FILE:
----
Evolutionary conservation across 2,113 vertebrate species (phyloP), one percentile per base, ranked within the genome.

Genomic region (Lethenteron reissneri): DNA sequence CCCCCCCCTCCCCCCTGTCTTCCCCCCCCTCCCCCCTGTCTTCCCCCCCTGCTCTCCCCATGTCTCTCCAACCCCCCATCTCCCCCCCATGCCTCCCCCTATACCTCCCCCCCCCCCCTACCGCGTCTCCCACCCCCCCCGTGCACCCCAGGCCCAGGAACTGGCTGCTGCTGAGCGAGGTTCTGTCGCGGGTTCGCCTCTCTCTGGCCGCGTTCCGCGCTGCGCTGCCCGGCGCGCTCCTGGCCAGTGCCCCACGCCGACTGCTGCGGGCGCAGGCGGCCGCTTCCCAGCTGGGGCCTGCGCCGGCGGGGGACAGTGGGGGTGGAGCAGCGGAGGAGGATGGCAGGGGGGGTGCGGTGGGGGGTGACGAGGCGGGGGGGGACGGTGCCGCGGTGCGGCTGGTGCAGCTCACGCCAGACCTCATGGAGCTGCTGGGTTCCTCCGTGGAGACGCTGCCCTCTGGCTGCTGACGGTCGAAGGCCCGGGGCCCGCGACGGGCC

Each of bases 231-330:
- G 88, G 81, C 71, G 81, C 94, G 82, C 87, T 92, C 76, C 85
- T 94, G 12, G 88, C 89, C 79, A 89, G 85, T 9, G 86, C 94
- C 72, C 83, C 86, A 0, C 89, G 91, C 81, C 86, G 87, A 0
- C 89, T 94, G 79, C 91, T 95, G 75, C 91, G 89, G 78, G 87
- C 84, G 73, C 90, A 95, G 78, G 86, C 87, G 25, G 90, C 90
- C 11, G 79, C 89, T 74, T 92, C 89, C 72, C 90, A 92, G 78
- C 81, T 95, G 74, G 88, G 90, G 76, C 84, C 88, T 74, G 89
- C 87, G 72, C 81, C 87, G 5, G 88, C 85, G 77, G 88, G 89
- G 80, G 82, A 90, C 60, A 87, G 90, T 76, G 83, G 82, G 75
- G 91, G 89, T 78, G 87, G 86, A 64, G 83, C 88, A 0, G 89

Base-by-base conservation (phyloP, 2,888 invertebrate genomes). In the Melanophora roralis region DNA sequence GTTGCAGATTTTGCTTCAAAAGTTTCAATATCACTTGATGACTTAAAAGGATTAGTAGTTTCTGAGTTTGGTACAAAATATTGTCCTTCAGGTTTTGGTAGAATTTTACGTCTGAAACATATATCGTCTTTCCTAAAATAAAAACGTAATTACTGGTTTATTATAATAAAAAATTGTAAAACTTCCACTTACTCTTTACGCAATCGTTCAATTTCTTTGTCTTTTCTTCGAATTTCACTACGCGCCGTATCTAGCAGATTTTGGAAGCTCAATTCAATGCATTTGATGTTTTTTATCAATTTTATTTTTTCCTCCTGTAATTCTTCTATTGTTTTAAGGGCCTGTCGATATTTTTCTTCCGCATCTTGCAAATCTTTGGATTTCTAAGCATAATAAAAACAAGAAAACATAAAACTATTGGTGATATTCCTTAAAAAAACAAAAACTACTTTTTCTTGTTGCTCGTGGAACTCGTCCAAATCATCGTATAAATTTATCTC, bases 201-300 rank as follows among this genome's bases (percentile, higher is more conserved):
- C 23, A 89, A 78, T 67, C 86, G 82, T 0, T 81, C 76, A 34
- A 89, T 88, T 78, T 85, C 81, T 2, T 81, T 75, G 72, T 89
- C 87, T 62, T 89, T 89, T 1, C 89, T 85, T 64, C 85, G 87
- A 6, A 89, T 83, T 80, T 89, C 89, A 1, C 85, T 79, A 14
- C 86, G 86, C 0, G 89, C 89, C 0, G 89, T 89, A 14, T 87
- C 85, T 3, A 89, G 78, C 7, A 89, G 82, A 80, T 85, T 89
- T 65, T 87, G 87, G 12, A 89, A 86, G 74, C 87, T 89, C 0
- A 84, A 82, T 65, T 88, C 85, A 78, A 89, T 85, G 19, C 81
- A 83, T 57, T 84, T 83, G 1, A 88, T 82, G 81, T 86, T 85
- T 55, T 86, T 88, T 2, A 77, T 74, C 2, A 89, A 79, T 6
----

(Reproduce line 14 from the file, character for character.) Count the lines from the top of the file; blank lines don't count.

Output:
Base-by-base conservation (phyloP, 2,888 invertebrate genomes). In the Melanophora roralis region DNA sequence GTTGCAGATTTTGCTTCAAAAGTTTCAATATCACTTGATGACTTAAAAGGATTAGTAGTTTCTGAGTTTGGTACAAAATATTGTCCTTCAGGTTTTGGTAGAATTTTACGTCTGAAACATATATCGTCTTTCCTAAAATAAAAACGTAATTACTGGTTTATTATAATAAAAAATTGTAAAACTTCCACTTACTCTTTACGCAATCGTTCAATTTCTTTGTCTTTTCTTCGAATTTCACTACGCGCCGTATCTAGCAGATTTTGGAAGCTCAATTCAATGCATTTGATGTTTTTTATCAATTTTATTTTTTCCTCCTGTAATTCTTCTATTGTTTTAAGGGCCTGTCGATATTTTTCTTCCGCATCTTGCAAATCTTTGGATTTCTAAGCATAATAAAAACAAGAAAACATAAAACTATTGGTGATATTCCTTAAAAAAACAAAAACTACTTTTTCTTGTTGCTCGTGGAACTCGTCCAAATCATCGTATAAATTTATCTC, bases 201-300 rank as follows among this genome's bases (percentile, higher is more conserved):